Deranged
Deranged

This is my first experience with this band, although it is their fourth full-length release. So much for being gentle the first time. I have not been this blasted into this kind of audio submission since Cryptopsy’s Whisper Supremacy.

There have been some impressive releases in to heavier end of the Death metal/grindcore spectrum (Soils of Fate and Anata come to mind) recently. However, Sweden’s Deranged have risen above that shortlist, and unleashed a thirty-five minute assault on the senses that left me battered and bruised, but more importantly-impressed. While this genre of brutal death metal has become saturated with gore driven shock bands, Deranged brings a more indirect yet equally disturbing presentation to their material.

Firstly, the inlay booklet and accompanying artwork is subliminally disturbing without being overtly offensive. The same could be said for the music. This tight three- piece draw influences from all the greats you’d expect: Slayer, Carcass, Autopsy and Morbid Angel. All those influences are great, but what makes this album a little different, is that they have packaged their form of blasting death metal with a tight Gothenburg sheen. They may hate me saying this but, with a crunchy, clean production and songwriting that stands out from other similar acts, they have a very NWSDM aura about them. This is particularly evident on the ripping opening track “Flesh Rebel”. If the riffs at 3:07 and 4:02 do not get you slamming your head like a Soilwork tune-I don’t know what will. Luckily there are several such great moments in the album. The riff and solo at 1:50 in “Malebolgia” is another. Don’t get me wrong-this stuff is infinitely more brutal than Soilwork or Gardenian, but it does have that NWSDM “feel” at certain times. This is a good thing for a few reasons: 1) It sets itself apart from the horde of Cannibal Corpse/Morbid Angel worshippers. 2) It makes the whole CD listenable rather than just blowing by in a blur of blast beats and whirling staccato riffs (Of which there are plenty). 3) This kind of structured chaos allows the excellent musicianship and writing of all three members to shine through, rather than be lost in wall of bottom end noise.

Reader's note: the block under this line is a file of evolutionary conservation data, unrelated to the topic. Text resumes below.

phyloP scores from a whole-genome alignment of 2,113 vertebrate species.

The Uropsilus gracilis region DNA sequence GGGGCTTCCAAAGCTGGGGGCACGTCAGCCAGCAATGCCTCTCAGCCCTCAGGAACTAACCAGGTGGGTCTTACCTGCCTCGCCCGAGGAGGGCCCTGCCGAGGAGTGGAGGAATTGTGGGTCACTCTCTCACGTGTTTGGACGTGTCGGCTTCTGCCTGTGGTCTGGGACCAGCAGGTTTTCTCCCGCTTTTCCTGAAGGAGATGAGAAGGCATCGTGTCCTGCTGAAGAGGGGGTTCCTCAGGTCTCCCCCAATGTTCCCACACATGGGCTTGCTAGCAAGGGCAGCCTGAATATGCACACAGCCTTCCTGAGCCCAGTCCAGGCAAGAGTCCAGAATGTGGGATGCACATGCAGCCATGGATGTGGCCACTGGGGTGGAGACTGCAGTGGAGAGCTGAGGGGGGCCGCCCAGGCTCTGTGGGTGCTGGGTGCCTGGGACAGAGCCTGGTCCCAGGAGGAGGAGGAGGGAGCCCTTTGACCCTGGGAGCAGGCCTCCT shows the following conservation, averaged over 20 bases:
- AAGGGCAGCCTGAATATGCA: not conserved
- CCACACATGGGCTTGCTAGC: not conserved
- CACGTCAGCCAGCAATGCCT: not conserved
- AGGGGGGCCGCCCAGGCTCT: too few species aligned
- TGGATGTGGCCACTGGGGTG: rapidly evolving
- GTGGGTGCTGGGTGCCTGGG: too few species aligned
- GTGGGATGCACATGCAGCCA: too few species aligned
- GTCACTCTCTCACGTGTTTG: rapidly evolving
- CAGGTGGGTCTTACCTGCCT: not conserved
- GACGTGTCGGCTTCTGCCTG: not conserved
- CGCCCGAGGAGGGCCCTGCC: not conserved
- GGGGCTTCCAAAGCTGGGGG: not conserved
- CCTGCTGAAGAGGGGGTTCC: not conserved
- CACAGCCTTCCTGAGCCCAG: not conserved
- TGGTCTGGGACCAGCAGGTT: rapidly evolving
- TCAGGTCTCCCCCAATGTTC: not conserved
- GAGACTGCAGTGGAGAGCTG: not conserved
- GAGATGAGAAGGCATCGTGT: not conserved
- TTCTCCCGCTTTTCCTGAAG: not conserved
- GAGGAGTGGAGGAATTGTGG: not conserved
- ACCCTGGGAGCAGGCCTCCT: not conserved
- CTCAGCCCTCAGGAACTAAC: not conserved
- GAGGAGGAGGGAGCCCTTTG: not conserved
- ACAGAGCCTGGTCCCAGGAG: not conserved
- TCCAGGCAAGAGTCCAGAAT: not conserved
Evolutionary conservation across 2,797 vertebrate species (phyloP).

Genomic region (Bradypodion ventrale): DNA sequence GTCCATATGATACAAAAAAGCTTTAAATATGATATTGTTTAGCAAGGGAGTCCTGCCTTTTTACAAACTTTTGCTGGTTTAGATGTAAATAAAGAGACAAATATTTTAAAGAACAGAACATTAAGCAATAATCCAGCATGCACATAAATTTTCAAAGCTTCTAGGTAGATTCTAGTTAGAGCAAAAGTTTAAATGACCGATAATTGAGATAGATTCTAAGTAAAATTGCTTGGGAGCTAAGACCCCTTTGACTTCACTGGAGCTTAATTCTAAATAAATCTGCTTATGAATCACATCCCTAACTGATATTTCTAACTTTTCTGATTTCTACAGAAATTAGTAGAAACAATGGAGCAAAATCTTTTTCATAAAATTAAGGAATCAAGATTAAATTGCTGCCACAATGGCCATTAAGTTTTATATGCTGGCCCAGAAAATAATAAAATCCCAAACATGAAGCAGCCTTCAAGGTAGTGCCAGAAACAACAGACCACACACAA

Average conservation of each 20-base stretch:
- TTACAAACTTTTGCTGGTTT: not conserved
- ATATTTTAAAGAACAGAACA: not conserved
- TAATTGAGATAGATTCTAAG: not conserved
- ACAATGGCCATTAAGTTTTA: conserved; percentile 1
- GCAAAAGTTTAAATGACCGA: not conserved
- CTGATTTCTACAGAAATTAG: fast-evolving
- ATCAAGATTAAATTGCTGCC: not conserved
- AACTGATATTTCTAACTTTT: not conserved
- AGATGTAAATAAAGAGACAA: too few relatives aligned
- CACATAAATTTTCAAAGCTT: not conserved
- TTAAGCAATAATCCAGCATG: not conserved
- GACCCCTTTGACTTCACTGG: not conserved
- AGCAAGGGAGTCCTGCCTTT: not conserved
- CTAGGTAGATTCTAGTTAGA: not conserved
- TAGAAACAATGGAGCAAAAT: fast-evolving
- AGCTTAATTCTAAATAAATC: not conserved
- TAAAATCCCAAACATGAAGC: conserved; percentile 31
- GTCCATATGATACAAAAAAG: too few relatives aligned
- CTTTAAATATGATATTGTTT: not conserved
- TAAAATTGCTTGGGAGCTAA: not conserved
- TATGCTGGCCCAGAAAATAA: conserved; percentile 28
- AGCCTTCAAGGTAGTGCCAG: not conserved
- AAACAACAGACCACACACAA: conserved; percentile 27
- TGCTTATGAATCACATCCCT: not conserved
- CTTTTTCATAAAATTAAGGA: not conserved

Thankfully, all of the songs are over two minutes, which makes them all a satisfying listen rather than a group of blasting riffs strung together in 30 second barrages. All that being said, the vocalist could use a little more variety to complement the varied musical attack. I also found myself skipping past the two instrumental tracks (“La Orgia De Los Muertos” &”Screen Passion”), consisting of samples, drum beats and sound effects. Overall, an excellent brutal death metal CD that should appease fans of Dying Fetus and Cannibal Corpse as well as those of The Forsaken and Soilwork. I’m off to go track their other albums.

[Visit the band's website]
Written by E. Thomas
July 25th, 2001

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